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"State of the City" an Upbeat View in Hard Times  

By Michael Aushenker
For The Lookout News

January 31, 2011 -- Santa Monica Mayor Richard Bloom and City Manager Rod Gould shared the municipal spotlight Thursday as “State of the City 2011” gave a prognosis of the City’s condition and a prediction of things to come.

The upbeat affair left attendees feeling confident that Santa Monica will triumph over the current economic doldrums facing communities nationwide.

Mayor Bloom came to the dais with all cannons firing: “From San Vicente to Sunset Park, from Centinela to the sea, it is great to be here today…We are lucky and fortunate…to be Santa Monicans.”

Bloom led a round of applause for the Santa Monica civil servants in attendance, in addition to City Council’s Mayor Pro Tempore Gleam Davis and councilmembers Pam O’Conner and Terry O’Day.

While likening past relations between City officials and the community as “scorpions in a bottle,” Bloom said, “Today I feel that we have found common ground. By collaborating, we can achieve extraordinary things.”

Despite California reporting the second-highest unemployment stats in America, Bloom said of Santa Monica, “We are a leader of job creators.” He looked forward to “a new California that will emerge from the current crisis.”

And he was optimistic about one of the city's intractable problems, homelessness.

“We are solving homelessness. Not just to address homelessness but to end it,” Bloom said.

Gould took a hard look at the problems Santa Monica faces.

“California’s cities are struggling to maintain city services,” he said. “The Golden State is in severe fiscal distress. Santa Monica is not immune to these pressures.”

Gould acknowledged that with unemployment projected to drag on for another three to four years and the community still feeling the effects of the Great Recession of 2007-09 and its aftermath, Santa Monica will have to update fees and charges, and increase taxes “not raised for many years.”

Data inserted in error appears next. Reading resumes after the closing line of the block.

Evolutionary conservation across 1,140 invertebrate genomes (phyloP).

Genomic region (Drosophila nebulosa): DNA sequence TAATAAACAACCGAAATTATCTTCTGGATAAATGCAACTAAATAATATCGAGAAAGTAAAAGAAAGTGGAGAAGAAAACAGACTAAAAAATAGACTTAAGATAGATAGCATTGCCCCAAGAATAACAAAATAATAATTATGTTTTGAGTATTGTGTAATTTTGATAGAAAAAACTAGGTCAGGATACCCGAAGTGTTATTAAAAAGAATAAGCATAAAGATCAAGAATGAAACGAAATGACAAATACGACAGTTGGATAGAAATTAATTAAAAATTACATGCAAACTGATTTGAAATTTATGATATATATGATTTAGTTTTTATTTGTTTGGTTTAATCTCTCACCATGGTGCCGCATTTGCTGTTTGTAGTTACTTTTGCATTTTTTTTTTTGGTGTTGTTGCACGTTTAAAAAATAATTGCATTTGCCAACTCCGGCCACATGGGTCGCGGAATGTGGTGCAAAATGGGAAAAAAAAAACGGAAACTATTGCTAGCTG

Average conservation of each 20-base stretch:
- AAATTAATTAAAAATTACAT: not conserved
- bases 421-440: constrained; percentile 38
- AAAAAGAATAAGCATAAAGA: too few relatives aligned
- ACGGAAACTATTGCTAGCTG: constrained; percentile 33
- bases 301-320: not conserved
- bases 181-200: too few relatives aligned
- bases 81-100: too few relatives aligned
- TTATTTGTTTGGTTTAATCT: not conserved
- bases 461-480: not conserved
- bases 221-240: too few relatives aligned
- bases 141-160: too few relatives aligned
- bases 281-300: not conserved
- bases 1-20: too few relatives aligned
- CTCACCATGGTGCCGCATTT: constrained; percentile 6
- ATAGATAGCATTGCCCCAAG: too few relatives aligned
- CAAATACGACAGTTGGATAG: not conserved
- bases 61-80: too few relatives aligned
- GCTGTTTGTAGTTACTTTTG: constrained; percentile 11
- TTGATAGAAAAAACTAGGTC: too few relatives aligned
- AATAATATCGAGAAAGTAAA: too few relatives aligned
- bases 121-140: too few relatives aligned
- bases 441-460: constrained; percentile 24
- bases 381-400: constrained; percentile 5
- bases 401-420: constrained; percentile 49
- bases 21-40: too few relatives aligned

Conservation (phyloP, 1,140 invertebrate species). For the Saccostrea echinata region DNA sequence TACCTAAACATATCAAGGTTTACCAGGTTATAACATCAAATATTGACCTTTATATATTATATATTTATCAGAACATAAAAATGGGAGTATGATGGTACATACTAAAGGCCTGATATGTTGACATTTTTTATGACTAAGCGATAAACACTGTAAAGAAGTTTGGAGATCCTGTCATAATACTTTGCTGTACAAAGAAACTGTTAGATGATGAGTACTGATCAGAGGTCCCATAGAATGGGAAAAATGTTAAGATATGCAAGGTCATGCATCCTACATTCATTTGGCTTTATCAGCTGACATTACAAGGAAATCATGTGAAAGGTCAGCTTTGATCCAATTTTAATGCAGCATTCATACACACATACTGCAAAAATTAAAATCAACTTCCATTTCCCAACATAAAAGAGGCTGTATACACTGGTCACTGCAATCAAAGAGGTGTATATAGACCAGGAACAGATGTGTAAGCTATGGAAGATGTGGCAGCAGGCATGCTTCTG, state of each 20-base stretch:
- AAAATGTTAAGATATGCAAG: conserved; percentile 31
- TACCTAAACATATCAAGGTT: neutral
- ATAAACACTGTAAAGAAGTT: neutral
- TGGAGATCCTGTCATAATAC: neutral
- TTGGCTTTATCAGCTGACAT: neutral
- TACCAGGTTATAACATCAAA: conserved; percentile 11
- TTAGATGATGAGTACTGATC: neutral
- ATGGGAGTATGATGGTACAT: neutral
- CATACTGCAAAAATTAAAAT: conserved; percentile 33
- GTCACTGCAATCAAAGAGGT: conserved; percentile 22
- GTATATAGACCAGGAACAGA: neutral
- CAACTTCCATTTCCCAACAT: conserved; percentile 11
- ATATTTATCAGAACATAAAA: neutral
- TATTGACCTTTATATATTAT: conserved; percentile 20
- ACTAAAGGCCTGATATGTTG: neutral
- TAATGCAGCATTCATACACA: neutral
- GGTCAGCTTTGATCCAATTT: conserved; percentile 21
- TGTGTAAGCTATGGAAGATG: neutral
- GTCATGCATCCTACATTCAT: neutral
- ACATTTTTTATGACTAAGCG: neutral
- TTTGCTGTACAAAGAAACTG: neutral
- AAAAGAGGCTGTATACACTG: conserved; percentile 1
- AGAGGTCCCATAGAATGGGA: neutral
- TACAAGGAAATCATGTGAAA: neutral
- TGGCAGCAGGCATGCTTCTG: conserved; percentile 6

“Flat is the new up,” Gould said, which elicited laughs from the audience.

But he said that the “smart, sophisticated and engaged citizens” of Santa Monica are resilient, and he described the City’s employees as “proud and protective of the City of Santa Monica.”

Gould looked forward to the various city projects in progress – becoming 100 per cent water self-sufficient, the Bergamot Transit Village, Palisades Gateway Park and Town Square, the redesigning of 360 bus stops by Big Blue Bus and bike-friendly implementations – as the moves which will make Santa Monica “the shining city of the hill.”

Also sharing the stage was Santa Monica College President Chui Tsang.

Tsang noted that in 2011, “we’ll be facing the most challenging time in our history” with state budget cuts on schools.

However, he said, in 2010 his campus managed to send 100 students to Berkeley University and 200 to USC.

“We achieved all of this without raising the fees of our students,” Tsang said.

Attendees were also treated to a film by CityTV's Robin Gee highlighting the city's achievements in 2010, including the $256-million overhaul of Santa Monica Place, $1.6 million raised by Save Our Schools, the passage of the Y and YY measures, and even Chez Jay’s 51 years in business.

The gathering was the brainchild of the Santa Monica Chamber of Commerce, and the 20 sponsors included included Loews Santa Monica Beach Hotel and Santa Monica Place.


"From San Vicente to Sunset Park, from Centinela to the sea, it is great to be here today.We are lucky and be Santa Monicans."
Mayor Richard Bloom



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